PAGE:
Special Effects in Film and Television
by Jake Hamilton
Special effects (SFX) is the art of making the impossible into a fantastic reality. Special effects has always pushed the boundaries of human imagination. It keeps today's movie and television audiences glued to their seats in starry-eyed wonder.
The art of miniature model-making has always been an important part of special effects in movies. Some movie stories have big, spectacular, action-filled scenes. They may call for fights between dinosaurs, explosions on the Golden Gate Bridge, or an armed force charging through the desert. Movie-makers can save time and money by making models for these scenes. This article tells the story of the building of a miniature landscape for a television show.
1 A General Idea
A special effects team must build a prehistoric world in a workshop. The team's first step is to make a "concept" model of this mini-world. The model will give a general view of what the finished product will look like. [The] model shows that the landscape will include a fallen tree and a circular lake.
2 Getting Larger
The movie-makers study [the] concept model to decide on the size and shape of the finished product. Then they make a larger and more detailed "prototype" model. This gives them a clearer picture of how the finished product will look. The prototype comes in sections that are fitted together like puzzle pieces. The 2 ft × 2 ft (0.6 m × 0.6 m) prototype is fully painted and fitted with bushes and trees. Now the team can work on the final product.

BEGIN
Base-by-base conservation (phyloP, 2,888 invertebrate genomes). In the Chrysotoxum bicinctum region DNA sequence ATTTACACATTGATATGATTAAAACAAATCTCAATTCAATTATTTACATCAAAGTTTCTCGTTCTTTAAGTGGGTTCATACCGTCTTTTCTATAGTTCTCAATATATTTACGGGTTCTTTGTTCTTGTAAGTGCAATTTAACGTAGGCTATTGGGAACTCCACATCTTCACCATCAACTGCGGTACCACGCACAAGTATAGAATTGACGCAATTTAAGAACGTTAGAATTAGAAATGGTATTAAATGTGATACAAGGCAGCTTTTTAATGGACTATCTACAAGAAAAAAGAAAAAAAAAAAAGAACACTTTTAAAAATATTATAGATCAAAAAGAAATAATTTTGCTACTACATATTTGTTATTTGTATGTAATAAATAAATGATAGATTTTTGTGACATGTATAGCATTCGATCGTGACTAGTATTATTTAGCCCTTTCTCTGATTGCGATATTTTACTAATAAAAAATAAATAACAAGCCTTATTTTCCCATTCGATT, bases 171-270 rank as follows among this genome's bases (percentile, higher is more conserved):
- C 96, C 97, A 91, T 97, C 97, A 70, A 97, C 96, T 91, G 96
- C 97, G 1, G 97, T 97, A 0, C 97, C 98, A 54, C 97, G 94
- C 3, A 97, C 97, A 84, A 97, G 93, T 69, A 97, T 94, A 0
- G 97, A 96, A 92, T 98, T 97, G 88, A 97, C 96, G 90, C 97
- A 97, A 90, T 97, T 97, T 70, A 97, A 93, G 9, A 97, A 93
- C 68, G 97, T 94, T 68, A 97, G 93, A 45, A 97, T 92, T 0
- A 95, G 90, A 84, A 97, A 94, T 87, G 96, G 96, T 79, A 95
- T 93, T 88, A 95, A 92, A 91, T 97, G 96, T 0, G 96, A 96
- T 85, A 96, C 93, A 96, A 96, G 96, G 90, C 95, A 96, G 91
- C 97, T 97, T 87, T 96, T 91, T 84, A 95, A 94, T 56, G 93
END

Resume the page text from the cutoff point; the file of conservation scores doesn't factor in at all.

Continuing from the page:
3 Getting Started
The full-size miniature model will be 24 ft × 24 ft (7.2 m × 7.2 m). Building it will take real cooperation among all the SFX team members. The model's base is made of the kind of plastic used in fast food cups and boxes. Model-makers carve the plastic surface to make hills and valleys and rivers and lakes. They use references such as pictures of trees and rocks to guide them. [The] modelmakers [use] photographs of a dry riverbed as a guide.
4 Carving It Out
[Next], the model-makers [cut] out the area of the huge circular lake at the heart of the model. They will then add more surface detail and mark out other features in the landscape.
The model is cut into sections so it can be taken on trucks to the television studio. Since the model is so large and detailed, each section is numbered. That way, when the pieces reach the studio they can be reassembled easily.
6 Foaming the Model
At the studio, the model is put back together, and the miniature trees, rocks, and other surface details are all put in place. Then a technician wearing a special protective suit sprays the model. He uses a light foam made from toxic chemicals. The foam gives the surface of the model a smooth, natural look. He also adds bumps and dips to the surface. This makes it look just like a real landscape.
7 In the Studio
Putting the miniature landscape back together takes a great deal of attention to detail. Every last tree, bush, and rock must be exactly in place. A huge painted backdrop of blue sky streaked with clouds has been placed on the far wall. Lights positioned overhead will give the landscape more texture and shadow.
8 Fixing in Place
Model-makers use a special glue to make sure the sections will not come apart. The glue is carefully dried by hand. Technicians use the same kind of blow-dryer people use on their hair. That way they can aim the hot wind just right so it will not disturb any delicate details on the landscape's surface.